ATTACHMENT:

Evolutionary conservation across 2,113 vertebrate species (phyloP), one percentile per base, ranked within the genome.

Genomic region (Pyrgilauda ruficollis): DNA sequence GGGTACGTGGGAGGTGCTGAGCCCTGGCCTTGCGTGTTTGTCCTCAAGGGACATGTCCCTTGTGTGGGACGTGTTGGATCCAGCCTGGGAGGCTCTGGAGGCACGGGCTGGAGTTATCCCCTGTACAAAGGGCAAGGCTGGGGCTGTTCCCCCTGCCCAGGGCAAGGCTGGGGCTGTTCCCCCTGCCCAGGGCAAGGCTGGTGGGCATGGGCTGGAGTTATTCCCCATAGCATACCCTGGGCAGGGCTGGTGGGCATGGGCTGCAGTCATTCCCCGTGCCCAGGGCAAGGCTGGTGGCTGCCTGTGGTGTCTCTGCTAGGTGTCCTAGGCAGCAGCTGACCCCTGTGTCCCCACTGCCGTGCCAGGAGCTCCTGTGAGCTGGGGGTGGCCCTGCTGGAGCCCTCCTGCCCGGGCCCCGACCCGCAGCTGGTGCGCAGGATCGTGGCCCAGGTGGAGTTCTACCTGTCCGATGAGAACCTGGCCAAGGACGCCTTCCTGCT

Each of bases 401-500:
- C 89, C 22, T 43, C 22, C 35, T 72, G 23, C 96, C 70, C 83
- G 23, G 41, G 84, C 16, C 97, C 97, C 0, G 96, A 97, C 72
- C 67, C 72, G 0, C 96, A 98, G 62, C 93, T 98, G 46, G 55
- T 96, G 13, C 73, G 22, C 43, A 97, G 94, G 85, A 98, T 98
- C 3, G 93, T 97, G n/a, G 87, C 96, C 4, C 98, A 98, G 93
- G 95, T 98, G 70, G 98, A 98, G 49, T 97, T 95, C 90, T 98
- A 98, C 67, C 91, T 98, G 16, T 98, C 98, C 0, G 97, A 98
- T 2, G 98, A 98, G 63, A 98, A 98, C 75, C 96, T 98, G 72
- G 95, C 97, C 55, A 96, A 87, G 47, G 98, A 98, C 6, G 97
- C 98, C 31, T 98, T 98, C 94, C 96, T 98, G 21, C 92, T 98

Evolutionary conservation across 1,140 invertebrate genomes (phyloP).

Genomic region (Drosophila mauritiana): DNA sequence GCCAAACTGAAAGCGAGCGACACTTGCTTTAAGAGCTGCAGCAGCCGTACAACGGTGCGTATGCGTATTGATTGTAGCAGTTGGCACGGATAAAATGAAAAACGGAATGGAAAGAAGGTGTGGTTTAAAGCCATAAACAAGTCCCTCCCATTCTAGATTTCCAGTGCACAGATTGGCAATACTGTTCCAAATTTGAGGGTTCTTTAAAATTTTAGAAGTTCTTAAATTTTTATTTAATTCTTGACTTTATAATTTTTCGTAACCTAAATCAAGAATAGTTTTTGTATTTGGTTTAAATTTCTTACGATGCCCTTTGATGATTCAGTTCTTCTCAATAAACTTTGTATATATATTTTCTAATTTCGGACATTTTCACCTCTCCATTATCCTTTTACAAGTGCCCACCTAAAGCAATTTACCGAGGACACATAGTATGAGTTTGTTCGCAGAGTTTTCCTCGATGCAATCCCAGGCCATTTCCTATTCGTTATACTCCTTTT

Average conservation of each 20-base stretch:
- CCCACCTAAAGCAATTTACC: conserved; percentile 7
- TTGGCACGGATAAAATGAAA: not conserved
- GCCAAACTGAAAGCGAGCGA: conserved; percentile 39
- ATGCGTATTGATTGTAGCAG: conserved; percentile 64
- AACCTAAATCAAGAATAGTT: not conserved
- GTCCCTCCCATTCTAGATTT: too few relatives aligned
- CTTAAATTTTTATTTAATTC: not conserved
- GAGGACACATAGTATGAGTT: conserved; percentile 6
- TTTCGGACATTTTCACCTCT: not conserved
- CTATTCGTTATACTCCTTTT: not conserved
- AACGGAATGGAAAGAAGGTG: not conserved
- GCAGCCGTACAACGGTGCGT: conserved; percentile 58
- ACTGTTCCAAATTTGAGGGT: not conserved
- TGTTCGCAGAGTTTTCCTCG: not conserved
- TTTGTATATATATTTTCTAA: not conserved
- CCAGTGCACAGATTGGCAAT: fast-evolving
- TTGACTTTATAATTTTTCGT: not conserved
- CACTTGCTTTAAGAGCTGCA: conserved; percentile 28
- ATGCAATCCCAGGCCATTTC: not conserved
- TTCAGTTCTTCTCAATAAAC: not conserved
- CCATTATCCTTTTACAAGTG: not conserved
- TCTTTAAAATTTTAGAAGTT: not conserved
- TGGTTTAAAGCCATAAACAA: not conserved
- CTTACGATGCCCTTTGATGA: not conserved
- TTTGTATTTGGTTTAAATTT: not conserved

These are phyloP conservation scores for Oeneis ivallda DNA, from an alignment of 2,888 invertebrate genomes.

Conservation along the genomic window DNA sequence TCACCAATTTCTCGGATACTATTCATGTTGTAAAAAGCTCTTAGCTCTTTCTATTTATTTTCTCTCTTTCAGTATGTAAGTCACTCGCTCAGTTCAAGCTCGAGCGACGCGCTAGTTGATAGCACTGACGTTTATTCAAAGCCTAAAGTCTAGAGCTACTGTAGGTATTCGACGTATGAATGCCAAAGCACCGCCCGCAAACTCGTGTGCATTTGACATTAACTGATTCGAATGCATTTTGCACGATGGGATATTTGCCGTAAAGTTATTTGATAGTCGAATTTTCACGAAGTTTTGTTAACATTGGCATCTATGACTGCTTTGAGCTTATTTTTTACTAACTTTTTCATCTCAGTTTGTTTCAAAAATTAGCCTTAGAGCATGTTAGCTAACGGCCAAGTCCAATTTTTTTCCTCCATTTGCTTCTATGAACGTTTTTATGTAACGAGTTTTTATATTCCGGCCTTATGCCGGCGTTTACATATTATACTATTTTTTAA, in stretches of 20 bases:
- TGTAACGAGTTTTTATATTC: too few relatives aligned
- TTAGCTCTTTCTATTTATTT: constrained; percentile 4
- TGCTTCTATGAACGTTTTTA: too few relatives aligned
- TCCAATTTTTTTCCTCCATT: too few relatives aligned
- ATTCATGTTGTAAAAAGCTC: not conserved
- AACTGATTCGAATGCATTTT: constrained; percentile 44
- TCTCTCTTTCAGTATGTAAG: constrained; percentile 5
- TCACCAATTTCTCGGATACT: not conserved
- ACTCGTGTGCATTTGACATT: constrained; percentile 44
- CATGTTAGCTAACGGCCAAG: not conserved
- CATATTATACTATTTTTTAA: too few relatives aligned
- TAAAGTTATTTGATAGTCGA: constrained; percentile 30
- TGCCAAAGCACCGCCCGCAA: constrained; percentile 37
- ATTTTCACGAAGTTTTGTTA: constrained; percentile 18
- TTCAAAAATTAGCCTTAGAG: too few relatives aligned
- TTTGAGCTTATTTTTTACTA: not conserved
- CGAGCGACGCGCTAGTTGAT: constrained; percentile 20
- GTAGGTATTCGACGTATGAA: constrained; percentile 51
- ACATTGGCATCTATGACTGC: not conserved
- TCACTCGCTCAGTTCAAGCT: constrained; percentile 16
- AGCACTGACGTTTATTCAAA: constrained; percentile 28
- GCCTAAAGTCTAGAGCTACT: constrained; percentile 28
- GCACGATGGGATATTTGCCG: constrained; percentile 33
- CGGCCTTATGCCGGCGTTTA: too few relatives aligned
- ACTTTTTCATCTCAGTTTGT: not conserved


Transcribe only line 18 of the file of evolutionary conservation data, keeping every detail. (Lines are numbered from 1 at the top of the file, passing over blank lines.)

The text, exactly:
- TTGGCACGGATAAAATGAAA: not conserved